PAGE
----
For the last five years, we at Caring Across have been dedicated to building a movement of the Caring Majority. This Caring Majority includes aging adults, people with disabilities, family caregivers and direct care workers. It is diverse not only in how care shows up in our lives at any given moment — but in the expression of our identities. We are Black. We are white. We are immigrants and children and grandchildren of immigrants. We are gay, straight, and transgender. And we are most likely a mix of the above.
During this period, we’ve also become painfully aware of the abhorrent and persistent discrimination and violence being committed against people of color and the LGBT community, globally and here in the United States.
Last week, the murders of Alton Sterling in Baton Rouge and Philando Castile in Minneapolis — and the murders of five police officers in Dallas by a lone gunman — sent our country, our coalition, and our team reeling yet again. We mourn with the families of all of the people who were killed last week, and for all those whose lives have ended prematurely due to racial bias, hateful discrimination and gun violence.
Caring Across Generations’ mission is to work towards a reality where we can all live and age with dignity. But for communities of color — and Black people in particular — the very opportunity to age, let alone age with dignity, comes under threat every day. This must stop. Aging should not be a privilege.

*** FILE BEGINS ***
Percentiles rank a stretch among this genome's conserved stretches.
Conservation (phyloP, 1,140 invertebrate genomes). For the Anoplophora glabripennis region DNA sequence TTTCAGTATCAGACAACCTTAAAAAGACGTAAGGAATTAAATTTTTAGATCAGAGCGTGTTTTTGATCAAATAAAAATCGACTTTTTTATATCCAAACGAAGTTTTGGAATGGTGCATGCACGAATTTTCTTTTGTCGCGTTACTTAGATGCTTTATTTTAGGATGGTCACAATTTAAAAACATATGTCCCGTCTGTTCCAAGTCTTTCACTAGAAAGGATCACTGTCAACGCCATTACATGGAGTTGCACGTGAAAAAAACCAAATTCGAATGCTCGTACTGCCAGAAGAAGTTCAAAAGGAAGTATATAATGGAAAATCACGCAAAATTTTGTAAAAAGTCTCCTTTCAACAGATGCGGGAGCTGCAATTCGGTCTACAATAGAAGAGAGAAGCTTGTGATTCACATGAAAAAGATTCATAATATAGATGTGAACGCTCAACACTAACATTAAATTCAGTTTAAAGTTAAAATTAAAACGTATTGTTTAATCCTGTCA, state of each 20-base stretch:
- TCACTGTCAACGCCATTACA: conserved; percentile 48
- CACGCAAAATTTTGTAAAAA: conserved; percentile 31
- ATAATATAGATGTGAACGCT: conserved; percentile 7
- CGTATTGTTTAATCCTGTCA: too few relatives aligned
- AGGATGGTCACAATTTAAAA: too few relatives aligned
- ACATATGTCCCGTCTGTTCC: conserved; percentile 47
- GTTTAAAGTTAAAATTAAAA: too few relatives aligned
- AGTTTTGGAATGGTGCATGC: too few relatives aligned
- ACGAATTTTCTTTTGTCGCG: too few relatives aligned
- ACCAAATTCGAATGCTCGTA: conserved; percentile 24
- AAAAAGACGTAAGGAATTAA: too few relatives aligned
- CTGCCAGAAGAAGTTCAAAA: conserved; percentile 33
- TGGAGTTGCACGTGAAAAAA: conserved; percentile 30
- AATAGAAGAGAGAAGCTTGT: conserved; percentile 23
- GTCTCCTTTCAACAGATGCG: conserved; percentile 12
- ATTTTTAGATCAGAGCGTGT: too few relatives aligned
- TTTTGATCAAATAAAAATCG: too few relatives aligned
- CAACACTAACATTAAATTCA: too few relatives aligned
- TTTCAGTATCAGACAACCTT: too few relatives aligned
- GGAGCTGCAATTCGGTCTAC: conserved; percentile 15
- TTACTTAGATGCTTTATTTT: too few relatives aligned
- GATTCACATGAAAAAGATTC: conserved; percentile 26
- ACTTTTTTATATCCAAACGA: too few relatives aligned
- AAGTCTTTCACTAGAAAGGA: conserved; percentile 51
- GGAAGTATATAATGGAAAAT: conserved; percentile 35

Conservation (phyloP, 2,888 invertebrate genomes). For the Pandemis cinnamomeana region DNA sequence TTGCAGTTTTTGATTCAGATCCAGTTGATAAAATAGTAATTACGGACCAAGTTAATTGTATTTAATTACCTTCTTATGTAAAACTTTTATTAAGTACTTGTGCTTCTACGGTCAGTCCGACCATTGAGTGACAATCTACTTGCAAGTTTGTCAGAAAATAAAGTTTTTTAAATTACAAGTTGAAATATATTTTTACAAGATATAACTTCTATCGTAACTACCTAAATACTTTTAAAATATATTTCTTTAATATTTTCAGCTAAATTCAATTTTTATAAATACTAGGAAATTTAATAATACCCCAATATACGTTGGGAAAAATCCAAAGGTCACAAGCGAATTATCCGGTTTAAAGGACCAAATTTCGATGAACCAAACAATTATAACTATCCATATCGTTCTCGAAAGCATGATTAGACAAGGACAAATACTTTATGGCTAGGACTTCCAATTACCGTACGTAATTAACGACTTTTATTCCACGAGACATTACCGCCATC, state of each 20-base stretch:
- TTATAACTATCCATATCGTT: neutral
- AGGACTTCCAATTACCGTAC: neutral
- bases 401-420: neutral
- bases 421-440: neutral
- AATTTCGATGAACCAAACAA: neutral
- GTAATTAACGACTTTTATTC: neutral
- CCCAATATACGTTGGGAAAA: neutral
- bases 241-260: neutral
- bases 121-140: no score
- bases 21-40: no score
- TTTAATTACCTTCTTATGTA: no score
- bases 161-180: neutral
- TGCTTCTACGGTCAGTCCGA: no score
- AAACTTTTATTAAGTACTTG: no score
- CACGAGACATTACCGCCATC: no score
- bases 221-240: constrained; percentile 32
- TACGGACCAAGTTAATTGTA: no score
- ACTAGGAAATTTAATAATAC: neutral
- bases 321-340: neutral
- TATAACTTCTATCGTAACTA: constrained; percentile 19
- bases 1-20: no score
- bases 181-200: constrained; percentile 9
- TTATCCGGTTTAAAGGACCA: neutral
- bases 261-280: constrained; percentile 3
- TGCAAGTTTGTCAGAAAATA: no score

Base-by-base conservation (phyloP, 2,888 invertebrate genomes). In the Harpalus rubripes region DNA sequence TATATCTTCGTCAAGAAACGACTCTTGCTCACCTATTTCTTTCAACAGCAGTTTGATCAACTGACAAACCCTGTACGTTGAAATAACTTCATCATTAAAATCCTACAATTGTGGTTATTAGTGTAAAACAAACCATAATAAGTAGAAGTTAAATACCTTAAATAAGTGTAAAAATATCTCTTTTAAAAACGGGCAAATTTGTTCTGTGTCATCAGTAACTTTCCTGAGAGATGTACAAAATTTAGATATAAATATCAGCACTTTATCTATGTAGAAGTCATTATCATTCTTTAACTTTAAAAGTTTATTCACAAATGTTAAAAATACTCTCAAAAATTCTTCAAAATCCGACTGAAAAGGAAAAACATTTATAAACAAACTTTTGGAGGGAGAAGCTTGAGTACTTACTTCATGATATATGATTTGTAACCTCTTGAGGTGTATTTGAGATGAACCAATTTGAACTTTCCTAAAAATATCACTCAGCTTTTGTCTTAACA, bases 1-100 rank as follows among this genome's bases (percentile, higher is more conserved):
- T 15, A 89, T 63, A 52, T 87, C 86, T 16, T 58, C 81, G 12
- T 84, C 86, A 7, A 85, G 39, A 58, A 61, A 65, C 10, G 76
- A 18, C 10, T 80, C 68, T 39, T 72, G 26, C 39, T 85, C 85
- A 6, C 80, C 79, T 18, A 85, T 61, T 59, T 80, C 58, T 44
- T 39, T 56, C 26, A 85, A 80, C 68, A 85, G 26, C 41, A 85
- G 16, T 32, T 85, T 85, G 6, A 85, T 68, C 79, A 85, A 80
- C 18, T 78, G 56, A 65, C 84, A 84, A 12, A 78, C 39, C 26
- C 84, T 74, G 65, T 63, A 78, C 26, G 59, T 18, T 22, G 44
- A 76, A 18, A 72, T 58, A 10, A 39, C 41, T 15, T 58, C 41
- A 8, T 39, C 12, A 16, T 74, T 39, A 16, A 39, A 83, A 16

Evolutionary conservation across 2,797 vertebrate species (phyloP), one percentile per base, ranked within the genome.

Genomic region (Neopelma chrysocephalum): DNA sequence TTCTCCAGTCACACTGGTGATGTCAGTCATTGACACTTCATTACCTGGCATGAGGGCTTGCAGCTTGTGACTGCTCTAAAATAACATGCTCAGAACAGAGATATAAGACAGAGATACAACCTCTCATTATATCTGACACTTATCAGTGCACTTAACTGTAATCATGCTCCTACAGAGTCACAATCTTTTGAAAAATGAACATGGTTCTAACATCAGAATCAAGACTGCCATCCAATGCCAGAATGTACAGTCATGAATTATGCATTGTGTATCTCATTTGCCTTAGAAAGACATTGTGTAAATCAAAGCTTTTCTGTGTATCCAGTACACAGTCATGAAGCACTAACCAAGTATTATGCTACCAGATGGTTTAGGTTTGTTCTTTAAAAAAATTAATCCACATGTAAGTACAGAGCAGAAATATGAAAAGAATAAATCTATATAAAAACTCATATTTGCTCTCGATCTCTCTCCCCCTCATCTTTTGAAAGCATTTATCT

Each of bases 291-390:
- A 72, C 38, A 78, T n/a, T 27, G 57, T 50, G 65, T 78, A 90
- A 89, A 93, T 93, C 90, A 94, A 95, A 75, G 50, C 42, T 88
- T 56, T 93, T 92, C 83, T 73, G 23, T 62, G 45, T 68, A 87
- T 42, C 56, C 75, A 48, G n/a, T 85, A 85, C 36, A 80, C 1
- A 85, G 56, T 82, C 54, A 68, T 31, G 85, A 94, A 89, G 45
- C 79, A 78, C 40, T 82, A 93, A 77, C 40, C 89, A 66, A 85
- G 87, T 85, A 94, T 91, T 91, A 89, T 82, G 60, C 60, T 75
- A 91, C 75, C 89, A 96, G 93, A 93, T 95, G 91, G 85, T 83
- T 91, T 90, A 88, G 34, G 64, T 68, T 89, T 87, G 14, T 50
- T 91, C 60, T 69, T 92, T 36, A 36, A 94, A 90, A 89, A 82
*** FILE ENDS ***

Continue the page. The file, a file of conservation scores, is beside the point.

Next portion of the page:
We also recognize this is the start of an ongoing conversation for us as a campaign. In the face of such undeniable brutality and suffering, we cannot be silent. As a team, we are grappling to address how structural racism shapes our culture — in our institutions of care, our access to care, our quality of health, and the devaluation of caregiving. We are working to change a system that doesn’t work for anyone, least of all communities of color. And professional caregivers, the majority of whom are women of color, have been on the front lines of enduring systemic racism and injustice for decades.
Just as families have to have the tough conversations about planning for care, we have to have the tough conversations with friends and families about the racism embedded in our systems, in our institutions and in ourselves. The hardest conversations are often the most important.
But one thing is certain: we must come together and act now against the very avoidable and unjust violence hurting our loved ones, our communities and our country.
Our campaign is grounded in valuing life and in the power of love — and preserving and nourishing dignity and respect in all of our relationships, whether they be caregiving relationships, or the relationships we have with others in our community. Interdependence is in our DNA.
We stand for the same values of dignity, love and respect that the movement for racial justice and equity urgently represents — and encourage you to join, if you have not already.